Alberta: The Chinese Canadian Perspective - Past and Present
Yesterday, Sharon, Annie and I attended the 7th annual Western Canadian History Lecture on "Alberta: the Chinese Canadian Perspective - Past and Present" at the Hotel MacDonald. The lecture is sponsored by the University of Alberta Faculty of Arts and is given by Honourable Vivienne Poy who is a Senator in the Senate of Canada and a Chancellor of the University of Toronto. We missed the first 15 minutes of the lecture but still got to hear her speak for about a hour. Here are some points I remember from the lecture:
Anti-chinese sentiment was very high in the past
Vivienne cited a quote from a letter written by a Chinese in the early 1890s/1900s (not verbatim): "You send missionaries to our country to preach. If you don't think we're good enough to live here [Canada], then why do you try to send us to heaven?"
During the depression in 1930, welfare payments for white people was about $2.50 but only a little more than a $1 for chinese people. After a few deaths due to malnutrition and the frigid winter, the government increased it to around $2 - still lower than that of White people.
Surname associations such as Tong or Wong assocations were actually formed to help fellow chinese out.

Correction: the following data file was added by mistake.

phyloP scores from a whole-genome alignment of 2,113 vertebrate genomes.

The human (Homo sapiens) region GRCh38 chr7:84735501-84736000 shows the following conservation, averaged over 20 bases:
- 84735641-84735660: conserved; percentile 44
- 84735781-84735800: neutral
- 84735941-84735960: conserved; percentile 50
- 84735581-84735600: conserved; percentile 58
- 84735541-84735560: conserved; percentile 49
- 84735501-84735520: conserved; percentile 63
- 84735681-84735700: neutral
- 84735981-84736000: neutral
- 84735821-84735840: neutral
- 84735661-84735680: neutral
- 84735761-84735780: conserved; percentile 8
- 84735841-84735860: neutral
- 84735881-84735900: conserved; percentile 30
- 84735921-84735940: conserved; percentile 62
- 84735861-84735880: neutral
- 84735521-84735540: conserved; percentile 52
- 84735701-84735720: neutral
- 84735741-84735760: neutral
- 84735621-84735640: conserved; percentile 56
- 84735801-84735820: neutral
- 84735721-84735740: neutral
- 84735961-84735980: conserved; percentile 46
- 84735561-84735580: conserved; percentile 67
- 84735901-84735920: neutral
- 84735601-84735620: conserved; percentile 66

If I remember correctly, the first chinese business was a laundry service. It was one of the most popular businesses among chinese people at the time as the only real investment was manual labor to wash the clothes.
The first chinese Edmontonian actually came from Calgary. He was quarantined for small pox and after he was released, a mob burned his business down and tried to drive him out. He decided to move to Edmonton along with his family.
In the 1940s, there were only about 350 chinese women out of the total 3500 chinese people living in Alberta. This was mainly due to the head tax enacted in 1885 followed by the immigration act in 1923. The head tax provided a strong obstacle for potential immigrants who had to pay an exuberant amount of money. The immigration act virtually banned all Chinese immigrants from coming to the country. Ironically, this act was introduced on Canada Day - July 1st, 1923.
In World War II, many Chinese Canadian volunteered for the war. This began to change the face for chinese people.
In more recent years, immigration to Alberta has actually decreased but interprovincial migration has increased. Alberta has the highest postivie interprovincial migration rate.
She talked about how the face of Chinese people in Alberta and Canada has really changed and even noted people like Gary Mar and honorable Norman Kwong.
Surprisingly, the demographics of the audience comprised of mostly non chinese people. It would have been nice if some notable chinese figures from the community made an appearance. I really enjoyed the first half of her speech and wish I caught the first 15 minutes. However, I did not enjoy the later half as much as she drifted off topic and it became more statistical praising of Alberta. Sharon and I agree that she sounded like a spokesperson for the Alberta government. In any case, I did learn quite abit about the past life of Chinese Canadians and also enjoyed some wine and cheese at the reception afterwards.
You can learn more about Canadian Chinese History here.
Canada Alberta History Chinese China Canadian Edmonton Vivienne Poy